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Helpful Tidbits for the Disciple's Life                                                                                   July 5, 2010

The Enlightenment and the Ecclesia
My Reflections
The Banqueting Table
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cross in shadows 
Whether we know it or not, our understanding of church has a lot to do with philosophy. For example, the "emerging church" is largely a response to the effects of modernity which glorifies rationality. In plain language, a lot of how we want the church to be has more to do with what's comfortable given our Greek-shaped minds (like comfort food), than what's biblical.

QUESTION/TOPIC IN FOCUS: What's Thomas Jefferson have to do with my understanding of church?
The Enlightenment and the Ecclesia
Excerpted from The Cambridge Dictionary of Philosophy edited by Robert Audi
Thomas Jefferson BustEnlightenment: a late eighteenth-century international movement in thought, with important social and political ramifications. The Enlightenment is at once a style, an attitude, a temper-critical, secular, skeptical, empirical, and practical. It is also characterized by core beliefs in human rationality, in what it took to be "nature," and in the "natural feelings" of mankind. Four of its most prominent exemplars are Hume, Thomas Jefferson, Kant, and Voltaire (1995:266).
My Reflections 
Let me first clear up any confusion about my patriotism. Yes, I am patriotic. At one level I appreciate nations, freedom, comradery, checks and balances, and so forth. At the same time, I must not be naive concerning the ideologies that have shaped governments and how those same ideas have shaped my worldview. The idea of separation of church and state, for example, is grounded in the philosophical ideas of John Locke.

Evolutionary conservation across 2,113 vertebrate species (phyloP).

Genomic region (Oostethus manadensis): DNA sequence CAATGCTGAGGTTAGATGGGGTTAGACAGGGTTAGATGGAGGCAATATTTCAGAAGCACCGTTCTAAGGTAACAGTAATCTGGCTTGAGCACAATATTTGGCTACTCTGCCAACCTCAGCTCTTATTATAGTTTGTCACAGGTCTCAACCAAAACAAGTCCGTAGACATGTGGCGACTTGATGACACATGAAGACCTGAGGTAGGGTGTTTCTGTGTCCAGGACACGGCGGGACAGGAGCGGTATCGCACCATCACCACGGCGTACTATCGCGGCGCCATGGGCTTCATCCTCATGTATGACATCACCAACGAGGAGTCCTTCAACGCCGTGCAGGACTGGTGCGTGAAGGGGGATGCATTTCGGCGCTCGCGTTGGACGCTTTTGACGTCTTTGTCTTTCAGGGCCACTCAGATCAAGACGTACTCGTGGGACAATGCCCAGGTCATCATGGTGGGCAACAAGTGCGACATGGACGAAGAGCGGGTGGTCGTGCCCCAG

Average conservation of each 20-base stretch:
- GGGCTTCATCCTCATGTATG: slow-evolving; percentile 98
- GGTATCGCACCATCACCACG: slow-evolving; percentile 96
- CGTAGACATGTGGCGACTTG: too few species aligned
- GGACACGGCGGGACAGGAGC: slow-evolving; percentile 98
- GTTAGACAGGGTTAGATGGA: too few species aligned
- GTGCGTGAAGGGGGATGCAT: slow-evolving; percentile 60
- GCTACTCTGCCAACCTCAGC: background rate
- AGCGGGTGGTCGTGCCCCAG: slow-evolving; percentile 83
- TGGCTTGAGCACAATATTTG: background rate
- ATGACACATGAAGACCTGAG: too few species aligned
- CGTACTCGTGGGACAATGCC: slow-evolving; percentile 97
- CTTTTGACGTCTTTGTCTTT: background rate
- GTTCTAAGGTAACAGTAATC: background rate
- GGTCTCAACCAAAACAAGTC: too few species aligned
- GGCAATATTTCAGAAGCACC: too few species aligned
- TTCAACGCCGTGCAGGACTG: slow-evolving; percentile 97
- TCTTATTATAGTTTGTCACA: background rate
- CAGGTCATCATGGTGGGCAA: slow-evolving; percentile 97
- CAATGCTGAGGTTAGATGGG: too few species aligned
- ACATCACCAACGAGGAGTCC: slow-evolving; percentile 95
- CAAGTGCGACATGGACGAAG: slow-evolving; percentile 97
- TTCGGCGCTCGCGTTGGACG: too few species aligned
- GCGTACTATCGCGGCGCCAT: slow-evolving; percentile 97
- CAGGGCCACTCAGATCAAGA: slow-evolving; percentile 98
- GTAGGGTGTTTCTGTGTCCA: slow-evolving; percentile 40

Commandments in Ancient Hebrew 
Not long ago I was listening to Bill Cloud, an insightful Bible teacher I like listening to. He said something that's stuck with me. "In actuality, I don't think there's a dime's worth of difference between a democrat and republican." In context, Cloud wasn't slandering conservative values; instead, he was merely pointing out that both ideologies fall painfully short of God's ideal. Frankly, I think he's right.
Here's a good question. Do you think there are people in the world who are so smart they've not only figured out ways to shape entire societies, but they've shaped those societies in such a way that the people part of them think in predetermined ways? The answer is yes on both counts.
Believe it or not, God set out to do this, too. At Sinai, God prescribed an entire political system: one that would shape people's thought processes. But, because those thought processes were immediately at odds with the Israelites' sin nature, they rejected God's government and set out on their own.
Here's my point - be aware. Although I know my writing is ethereal at times, it pains me when people blindly go through life unaware of the cause-and-effect relationships that exist in how we do things. None of it is benign. John Locke knew it. Thomas Jefferson knew it. God knows it. I know it. Although allegiance to a nation is commendable, let us continually scrutinize our understanding of a Kingdom politic (i.e., church life) in light of God's directives, making adjustments even if it's a bit uncomfortable.
Hope this was of some benefit to you.

Traver Dougherty (bio)
The Banqueting Table